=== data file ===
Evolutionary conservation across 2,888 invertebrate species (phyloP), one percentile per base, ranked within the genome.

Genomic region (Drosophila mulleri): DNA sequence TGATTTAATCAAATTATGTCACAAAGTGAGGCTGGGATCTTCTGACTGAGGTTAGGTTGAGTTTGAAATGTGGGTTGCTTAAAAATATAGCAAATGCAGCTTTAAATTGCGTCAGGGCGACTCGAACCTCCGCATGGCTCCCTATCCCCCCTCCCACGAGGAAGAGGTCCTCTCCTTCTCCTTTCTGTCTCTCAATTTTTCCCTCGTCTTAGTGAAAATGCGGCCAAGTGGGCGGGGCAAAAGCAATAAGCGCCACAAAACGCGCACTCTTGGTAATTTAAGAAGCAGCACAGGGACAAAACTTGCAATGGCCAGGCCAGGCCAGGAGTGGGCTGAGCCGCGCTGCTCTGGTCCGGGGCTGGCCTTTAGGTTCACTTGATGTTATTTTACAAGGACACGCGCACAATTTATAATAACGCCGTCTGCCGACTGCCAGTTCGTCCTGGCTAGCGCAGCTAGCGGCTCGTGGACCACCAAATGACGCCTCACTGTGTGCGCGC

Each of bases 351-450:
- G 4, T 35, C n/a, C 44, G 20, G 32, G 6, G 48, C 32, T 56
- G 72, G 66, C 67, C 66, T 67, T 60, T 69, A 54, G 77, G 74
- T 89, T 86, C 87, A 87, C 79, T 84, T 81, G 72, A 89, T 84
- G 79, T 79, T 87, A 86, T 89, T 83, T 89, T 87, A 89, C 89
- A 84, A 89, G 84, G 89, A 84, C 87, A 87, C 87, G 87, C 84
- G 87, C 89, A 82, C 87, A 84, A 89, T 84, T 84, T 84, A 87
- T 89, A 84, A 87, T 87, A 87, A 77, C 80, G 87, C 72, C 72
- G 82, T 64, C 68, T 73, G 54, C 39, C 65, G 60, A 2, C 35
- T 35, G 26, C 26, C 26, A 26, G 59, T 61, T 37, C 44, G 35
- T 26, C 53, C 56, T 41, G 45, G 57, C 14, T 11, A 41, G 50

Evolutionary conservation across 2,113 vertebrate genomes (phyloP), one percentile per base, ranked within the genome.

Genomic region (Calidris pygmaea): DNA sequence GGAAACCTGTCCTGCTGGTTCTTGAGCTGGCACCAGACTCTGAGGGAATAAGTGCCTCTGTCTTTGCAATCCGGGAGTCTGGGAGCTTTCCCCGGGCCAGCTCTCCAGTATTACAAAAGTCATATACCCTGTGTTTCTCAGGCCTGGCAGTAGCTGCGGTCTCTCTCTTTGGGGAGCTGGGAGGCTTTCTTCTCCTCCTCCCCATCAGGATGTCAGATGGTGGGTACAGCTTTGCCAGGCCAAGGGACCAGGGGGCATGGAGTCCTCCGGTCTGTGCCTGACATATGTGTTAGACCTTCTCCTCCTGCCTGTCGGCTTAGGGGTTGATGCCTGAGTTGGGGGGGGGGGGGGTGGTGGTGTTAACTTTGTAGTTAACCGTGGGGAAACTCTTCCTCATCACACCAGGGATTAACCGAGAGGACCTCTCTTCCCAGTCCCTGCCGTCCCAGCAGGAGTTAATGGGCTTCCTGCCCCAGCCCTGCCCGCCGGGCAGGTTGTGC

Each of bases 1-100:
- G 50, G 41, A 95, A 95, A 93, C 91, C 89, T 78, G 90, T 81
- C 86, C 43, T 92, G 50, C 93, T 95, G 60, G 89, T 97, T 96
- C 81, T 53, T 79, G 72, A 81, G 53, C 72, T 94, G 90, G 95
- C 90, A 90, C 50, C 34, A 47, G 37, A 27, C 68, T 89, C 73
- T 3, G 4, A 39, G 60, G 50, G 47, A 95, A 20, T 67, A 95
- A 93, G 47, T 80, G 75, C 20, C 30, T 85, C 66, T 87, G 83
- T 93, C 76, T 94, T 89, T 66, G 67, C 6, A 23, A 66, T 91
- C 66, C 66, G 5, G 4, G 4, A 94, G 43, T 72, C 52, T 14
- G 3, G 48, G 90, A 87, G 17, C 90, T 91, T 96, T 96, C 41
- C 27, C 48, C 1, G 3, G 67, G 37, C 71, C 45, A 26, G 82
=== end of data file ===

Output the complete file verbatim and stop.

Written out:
Evolutionary conservation across 2,888 invertebrate species (phyloP), one percentile per base, ranked within the genome.

Genomic region (Drosophila mulleri): DNA sequence TGATTTAATCAAATTATGTCACAAAGTGAGGCTGGGATCTTCTGACTGAGGTTAGGTTGAGTTTGAAATGTGGGTTGCTTAAAAATATAGCAAATGCAGCTTTAAATTGCGTCAGGGCGACTCGAACCTCCGCATGGCTCCCTATCCCCCCTCCCACGAGGAAGAGGTCCTCTCCTTCTCCTTTCTGTCTCTCAATTTTTCCCTCGTCTTAGTGAAAATGCGGCCAAGTGGGCGGGGCAAAAGCAATAAGCGCCACAAAACGCGCACTCTTGGTAATTTAAGAAGCAGCACAGGGACAAAACTTGCAATGGCCAGGCCAGGCCAGGAGTGGGCTGAGCCGCGCTGCTCTGGTCCGGGGCTGGCCTTTAGGTTCACTTGATGTTATTTTACAAGGACACGCGCACAATTTATAATAACGCCGTCTGCCGACTGCCAGTTCGTCCTGGCTAGCGCAGCTAGCGGCTCGTGGACCACCAAATGACGCCTCACTGTGTGCGCGC

Each of bases 351-450:
- G 4, T 35, C n/a, C 44, G 20, G 32, G 6, G 48, C 32, T 56
- G 72, G 66, C 67, C 66, T 67, T 60, T 69, A 54, G 77, G 74
- T 89, T 86, C 87, A 87, C 79, T 84, T 81, G 72, A 89, T 84
- G 79, T 79, T 87, A 86, T 89, T 83, T 89, T 87, A 89, C 89
- A 84, A 89, G 84, G 89, A 84, C 87, A 87, C 87, G 87, C 84
- G 87, C 89, A 82, C 87, A 84, A 89, T 84, T 84, T 84, A 87
- T 89, A 84, A 87, T 87, A 87, A 77, C 80, G 87, C 72, C 72
- G 82, T 64, C 68, T 73, G 54, C 39, C 65, G 60, A 2, C 35
- T 35, G 26, C 26, C 26, A 26, G 59, T 61, T 37, C 44, G 35
- T 26, C 53, C 56, T 41, G 45, G 57, C 14, T 11, A 41, G 50

Evolutionary conservation across 2,113 vertebrate genomes (phyloP), one percentile per base, ranked within the genome.

Genomic region (Calidris pygmaea): DNA sequence GGAAACCTGTCCTGCTGGTTCTTGAGCTGGCACCAGACTCTGAGGGAATAAGTGCCTCTGTCTTTGCAATCCGGGAGTCTGGGAGCTTTCCCCGGGCCAGCTCTCCAGTATTACAAAAGTCATATACCCTGTGTTTCTCAGGCCTGGCAGTAGCTGCGGTCTCTCTCTTTGGGGAGCTGGGAGGCTTTCTTCTCCTCCTCCCCATCAGGATGTCAGATGGTGGGTACAGCTTTGCCAGGCCAAGGGACCAGGGGGCATGGAGTCCTCCGGTCTGTGCCTGACATATGTGTTAGACCTTCTCCTCCTGCCTGTCGGCTTAGGGGTTGATGCCTGAGTTGGGGGGGGGGGGGGTGGTGGTGTTAACTTTGTAGTTAACCGTGGGGAAACTCTTCCTCATCACACCAGGGATTAACCGAGAGGACCTCTCTTCCCAGTCCCTGCCGTCCCAGCAGGAGTTAATGGGCTTCCTGCCCCAGCCCTGCCCGCCGGGCAGGTTGTGC

Each of bases 1-100:
- G 50, G 41, A 95, A 95, A 93, C 91, C 89, T 78, G 90, T 81
- C 86, C 43, T 92, G 50, C 93, T 95, G 60, G 89, T 97, T 96
- C 81, T 53, T 79, G 72, A 81, G 53, C 72, T 94, G 90, G 95
- C 90, A 90, C 50, C 34, A 47, G 37, A 27, C 68, T 89, C 73
- T 3, G 4, A 39, G 60, G 50, G 47, A 95, A 20, T 67, A 95
- A 93, G 47, T 80, G 75, C 20, C 30, T 85, C 66, T 87, G 83
- T 93, C 76, T 94, T 89, T 66, G 67, C 6, A 23, A 66, T 91
- C 66, C 66, G 5, G 4, G 4, A 94, G 43, T 72, C 52, T 14
- G 3, G 48, G 90, A 87, G 17, C 90, T 91, T 96, T 96, C 41
- C 27, C 48, C 1, G 3, G 67, G 37, C 71, C 45, A 26, G 82